Paul Smith Lomas
About Paul Smith Lomas
Paul Smith Lomas is the Chief Executive of Practical Action, a not-for-profit organisation that puts ingenious ideas to work so that people in poverty can change their world, which he has done since 2015. Prior to that he was Practical Action’s International Director, responsible for its programmes and policy influencing around the world.
Paul's professional background is as a mechanical engineer. He worked originally in the water treatment industry in the UK, before going on a VSO assignment in 1985 to Eastern Sudan, where he worked with the Government, setting up water and sanitation systems for refugee populations from Eritrea & Ethiopia. He then worked with ActionAid in the Nuba Mountains, focusing on public health engineering with rural communities.
After a brief spell in the commercial sector, Paul returned to the voluntary sector in 1991 as an engineer with Oxfam, based in the UK, and then in East Africa as a Regional Director, leaving Oxfam in 2010. He was awarded an MBE in 2000 for services to international development.
CEO of Practical Action, Paul Smith Lomas, joins Alberto Lidji to discuss market-based solutions for improved water sanitation and systemic change in Bangladesh.
Practical Action is an innovative international development organisation; their Patron is Prince Charles, HRH The Prince of Wales, and they partner with diverse organisations including the Bill & Melinda Gates Foundation, the IKEA Foundation and DFID – the UK’s Department for International Development.
The organisation is comprised of various entities, which include a charity running projects internationally, a publishing company and a consulting company as well – together they work hard to find ingenious solutions, capture and share learnings, and to bring about big change.
Practical Action works in about 12 countries at any one time. In total they have 600 staff and partner with many organisations. Their operating budget for charitable actives is about £30m annually.
They’re a very practical organisation and focus on farming that works; energy that transforms people’s lives; helping to build resilience; and making urban centres safer places for people to live in – particularly looking at water sanitation.
The thrust of the conversation with Paul revolved around Practical Action’s work in Bangladesh (where they have a team of approximately 100 staff) as it pertains to water sanitation. Paul is a water and sanitation engineer – so he gets very excited about this topic. He’s not shy to say that in the case of their water sanitation project work in Bangladesh, essentially, “we’re talking about poo”.
They’ve been working with marginalised, urban communities in slum areas in towns and cities around Bangladesh and helping them to improve their living conditions. Again, in his candid manner, Paul notes that a particular problem is “the problem of shit”. Many people have access to a latrine, which people use as their toilet – but the challenge they found was that emptying the latrines was a huge problem.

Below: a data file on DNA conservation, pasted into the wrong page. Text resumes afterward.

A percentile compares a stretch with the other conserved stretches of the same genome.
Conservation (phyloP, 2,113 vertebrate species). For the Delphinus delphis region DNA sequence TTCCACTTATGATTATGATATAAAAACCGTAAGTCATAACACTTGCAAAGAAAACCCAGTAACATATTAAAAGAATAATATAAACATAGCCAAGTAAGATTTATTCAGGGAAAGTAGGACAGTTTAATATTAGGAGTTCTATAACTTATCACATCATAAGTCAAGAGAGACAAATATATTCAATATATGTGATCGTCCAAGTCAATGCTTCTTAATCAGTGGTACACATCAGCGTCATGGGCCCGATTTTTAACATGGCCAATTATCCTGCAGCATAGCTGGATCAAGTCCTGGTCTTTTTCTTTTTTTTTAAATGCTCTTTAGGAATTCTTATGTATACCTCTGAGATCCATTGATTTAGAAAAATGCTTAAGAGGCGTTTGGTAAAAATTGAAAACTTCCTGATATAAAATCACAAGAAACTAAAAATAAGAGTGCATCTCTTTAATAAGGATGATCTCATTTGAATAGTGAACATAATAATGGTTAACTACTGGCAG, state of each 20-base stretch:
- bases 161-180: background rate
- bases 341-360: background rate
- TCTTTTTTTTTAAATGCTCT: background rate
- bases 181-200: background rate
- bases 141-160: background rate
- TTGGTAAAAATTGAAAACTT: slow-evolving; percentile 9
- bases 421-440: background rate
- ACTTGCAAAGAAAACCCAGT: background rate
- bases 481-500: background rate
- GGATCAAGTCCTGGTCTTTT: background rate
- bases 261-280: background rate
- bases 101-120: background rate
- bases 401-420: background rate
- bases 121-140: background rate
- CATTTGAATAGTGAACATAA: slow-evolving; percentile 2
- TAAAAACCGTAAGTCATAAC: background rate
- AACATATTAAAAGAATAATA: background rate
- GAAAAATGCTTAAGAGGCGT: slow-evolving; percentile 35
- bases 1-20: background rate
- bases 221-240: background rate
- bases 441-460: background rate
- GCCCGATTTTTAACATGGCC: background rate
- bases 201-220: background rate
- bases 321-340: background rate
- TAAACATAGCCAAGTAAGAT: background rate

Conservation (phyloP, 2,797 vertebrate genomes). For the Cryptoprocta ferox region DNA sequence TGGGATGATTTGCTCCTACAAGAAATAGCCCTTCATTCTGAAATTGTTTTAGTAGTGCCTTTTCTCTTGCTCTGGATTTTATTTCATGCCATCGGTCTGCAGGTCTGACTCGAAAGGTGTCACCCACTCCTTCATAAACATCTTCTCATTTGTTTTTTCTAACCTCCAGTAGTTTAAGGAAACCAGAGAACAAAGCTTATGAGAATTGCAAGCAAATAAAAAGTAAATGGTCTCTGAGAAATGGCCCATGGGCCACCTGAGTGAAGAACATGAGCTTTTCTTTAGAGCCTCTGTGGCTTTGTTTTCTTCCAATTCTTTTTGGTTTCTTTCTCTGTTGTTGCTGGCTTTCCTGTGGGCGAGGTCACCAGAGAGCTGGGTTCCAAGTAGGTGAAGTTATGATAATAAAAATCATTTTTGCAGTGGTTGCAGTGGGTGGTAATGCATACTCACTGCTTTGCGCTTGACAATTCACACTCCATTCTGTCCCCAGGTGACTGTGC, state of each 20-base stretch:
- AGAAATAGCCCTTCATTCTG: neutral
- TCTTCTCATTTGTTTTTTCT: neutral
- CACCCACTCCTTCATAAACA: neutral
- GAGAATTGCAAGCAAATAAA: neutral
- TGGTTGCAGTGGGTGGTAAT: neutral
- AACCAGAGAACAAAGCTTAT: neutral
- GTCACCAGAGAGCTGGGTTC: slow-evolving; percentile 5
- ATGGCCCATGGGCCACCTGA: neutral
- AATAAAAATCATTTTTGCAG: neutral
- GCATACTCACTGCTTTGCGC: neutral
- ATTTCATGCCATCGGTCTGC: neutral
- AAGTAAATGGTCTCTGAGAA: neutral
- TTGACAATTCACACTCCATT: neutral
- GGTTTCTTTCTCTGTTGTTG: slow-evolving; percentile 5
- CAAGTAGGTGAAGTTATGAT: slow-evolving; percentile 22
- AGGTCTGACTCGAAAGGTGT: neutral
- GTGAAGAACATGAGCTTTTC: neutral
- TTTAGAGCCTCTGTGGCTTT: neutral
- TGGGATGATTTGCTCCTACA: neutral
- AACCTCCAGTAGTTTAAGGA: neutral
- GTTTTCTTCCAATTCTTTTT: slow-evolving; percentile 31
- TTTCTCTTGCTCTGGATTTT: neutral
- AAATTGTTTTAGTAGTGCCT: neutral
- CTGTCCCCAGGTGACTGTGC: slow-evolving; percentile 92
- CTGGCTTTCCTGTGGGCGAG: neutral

Across the whole of Bangladesh, something along the lines of 80,000 tonnes of human waste is produced every day, and over 90% of it remains untreated. What happens often is that emptying these latrines becomes the task of informal waste workers, literally emptying pits by hand and disposing of the sludge in open watercourses. We’re talking about something that fills the equivalent of 30 Olympic swimming pools every day.
This poses a terrible health threat to people living in these areas. The total population of Bangladesh is around 160 million people; of which perhaps 40% are living under the poverty level. Safe sanitation is a matter for the whole population – not just those living in slums.
Practical Action focused on developing a market system for sludge, working across the board with diverse stakeholders, including micro finance outfits, government representatives and foundations.
They tried to answer the question of: How do you get these pits emptied in a safe and reliable way?
Practical Action’s solution turned this activity into a business, in a sustainable way – in partnership with a broad range of actors, developing a workforce and turning sludge into fertiliser.
They worked with municipalities to license operators; they developed an app so city dwellers could order this service and leave feedback for a job well done. In turn, service providers got decent pay – and so the market works.
Their work started approximately 10 years ago, when they were working with WaterAid. They could see that while latrine coverage in the country was going up, the problem of sludge was not actually being addressed. So, they started piloting urban-based sewage treatment systems and things have progressed very well since then.
Paul’s key takeaway: It’s all about the team. If you have a motivated team that is ready and willing to work together for a common purpose, then you’re powerful!
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